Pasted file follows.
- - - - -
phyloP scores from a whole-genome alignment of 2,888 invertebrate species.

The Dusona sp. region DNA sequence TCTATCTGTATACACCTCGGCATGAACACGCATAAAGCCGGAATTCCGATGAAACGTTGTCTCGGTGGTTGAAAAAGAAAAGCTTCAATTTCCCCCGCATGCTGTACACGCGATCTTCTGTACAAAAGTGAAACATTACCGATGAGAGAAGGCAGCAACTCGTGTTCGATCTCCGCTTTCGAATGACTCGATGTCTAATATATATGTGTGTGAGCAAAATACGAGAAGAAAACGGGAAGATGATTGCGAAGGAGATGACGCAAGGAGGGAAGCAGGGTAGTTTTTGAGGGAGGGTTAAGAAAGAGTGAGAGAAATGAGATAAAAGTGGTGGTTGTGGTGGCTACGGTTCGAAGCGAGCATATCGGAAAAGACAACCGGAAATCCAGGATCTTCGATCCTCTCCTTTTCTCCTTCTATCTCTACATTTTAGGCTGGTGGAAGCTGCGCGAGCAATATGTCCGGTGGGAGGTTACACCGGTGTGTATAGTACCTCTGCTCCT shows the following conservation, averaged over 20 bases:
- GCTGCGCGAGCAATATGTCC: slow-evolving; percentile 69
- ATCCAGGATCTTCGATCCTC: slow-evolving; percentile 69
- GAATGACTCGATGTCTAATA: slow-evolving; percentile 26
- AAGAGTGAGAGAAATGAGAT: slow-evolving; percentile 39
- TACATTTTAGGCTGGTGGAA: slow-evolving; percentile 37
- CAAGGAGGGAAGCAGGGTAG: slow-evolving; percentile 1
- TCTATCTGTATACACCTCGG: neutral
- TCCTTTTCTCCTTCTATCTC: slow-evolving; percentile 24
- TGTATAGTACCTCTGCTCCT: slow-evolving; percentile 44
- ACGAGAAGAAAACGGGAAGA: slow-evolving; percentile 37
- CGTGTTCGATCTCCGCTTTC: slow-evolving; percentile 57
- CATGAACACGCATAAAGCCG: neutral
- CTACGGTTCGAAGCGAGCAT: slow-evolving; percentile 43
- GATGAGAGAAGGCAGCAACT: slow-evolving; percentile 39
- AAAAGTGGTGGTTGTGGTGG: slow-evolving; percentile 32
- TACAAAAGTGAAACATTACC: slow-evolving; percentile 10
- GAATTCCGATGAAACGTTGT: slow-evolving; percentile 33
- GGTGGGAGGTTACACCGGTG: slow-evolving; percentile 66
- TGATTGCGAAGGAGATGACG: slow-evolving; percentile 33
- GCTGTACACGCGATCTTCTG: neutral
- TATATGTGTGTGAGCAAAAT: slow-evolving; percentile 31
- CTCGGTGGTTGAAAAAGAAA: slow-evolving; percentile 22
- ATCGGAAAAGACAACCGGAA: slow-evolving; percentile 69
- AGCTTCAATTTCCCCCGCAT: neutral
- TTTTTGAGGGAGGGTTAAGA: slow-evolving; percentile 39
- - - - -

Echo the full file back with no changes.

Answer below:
phyloP scores from a whole-genome alignment of 2,888 invertebrate species.

The Dusona sp. region DNA sequence TCTATCTGTATACACCTCGGCATGAACACGCATAAAGCCGGAATTCCGATGAAACGTTGTCTCGGTGGTTGAAAAAGAAAAGCTTCAATTTCCCCCGCATGCTGTACACGCGATCTTCTGTACAAAAGTGAAACATTACCGATGAGAGAAGGCAGCAACTCGTGTTCGATCTCCGCTTTCGAATGACTCGATGTCTAATATATATGTGTGTGAGCAAAATACGAGAAGAAAACGGGAAGATGATTGCGAAGGAGATGACGCAAGGAGGGAAGCAGGGTAGTTTTTGAGGGAGGGTTAAGAAAGAGTGAGAGAAATGAGATAAAAGTGGTGGTTGTGGTGGCTACGGTTCGAAGCGAGCATATCGGAAAAGACAACCGGAAATCCAGGATCTTCGATCCTCTCCTTTTCTCCTTCTATCTCTACATTTTAGGCTGGTGGAAGCTGCGCGAGCAATATGTCCGGTGGGAGGTTACACCGGTGTGTATAGTACCTCTGCTCCT shows the following conservation, averaged over 20 bases:
- GCTGCGCGAGCAATATGTCC: slow-evolving; percentile 69
- ATCCAGGATCTTCGATCCTC: slow-evolving; percentile 69
- GAATGACTCGATGTCTAATA: slow-evolving; percentile 26
- AAGAGTGAGAGAAATGAGAT: slow-evolving; percentile 39
- TACATTTTAGGCTGGTGGAA: slow-evolving; percentile 37
- CAAGGAGGGAAGCAGGGTAG: slow-evolving; percentile 1
- TCTATCTGTATACACCTCGG: neutral
- TCCTTTTCTCCTTCTATCTC: slow-evolving; percentile 24
- TGTATAGTACCTCTGCTCCT: slow-evolving; percentile 44
- ACGAGAAGAAAACGGGAAGA: slow-evolving; percentile 37
- CGTGTTCGATCTCCGCTTTC: slow-evolving; percentile 57
- CATGAACACGCATAAAGCCG: neutral
- CTACGGTTCGAAGCGAGCAT: slow-evolving; percentile 43
- GATGAGAGAAGGCAGCAACT: slow-evolving; percentile 39
- AAAAGTGGTGGTTGTGGTGG: slow-evolving; percentile 32
- TACAAAAGTGAAACATTACC: slow-evolving; percentile 10
- GAATTCCGATGAAACGTTGT: slow-evolving; percentile 33
- GGTGGGAGGTTACACCGGTG: slow-evolving; percentile 66
- TGATTGCGAAGGAGATGACG: slow-evolving; percentile 33
- GCTGTACACGCGATCTTCTG: neutral
- TATATGTGTGTGAGCAAAAT: slow-evolving; percentile 31
- CTCGGTGGTTGAAAAAGAAA: slow-evolving; percentile 22
- ATCGGAAAAGACAACCGGAA: slow-evolving; percentile 69
- AGCTTCAATTTCCCCCGCAT: neutral
- TTTTTGAGGGAGGGTTAAGA: slow-evolving; percentile 39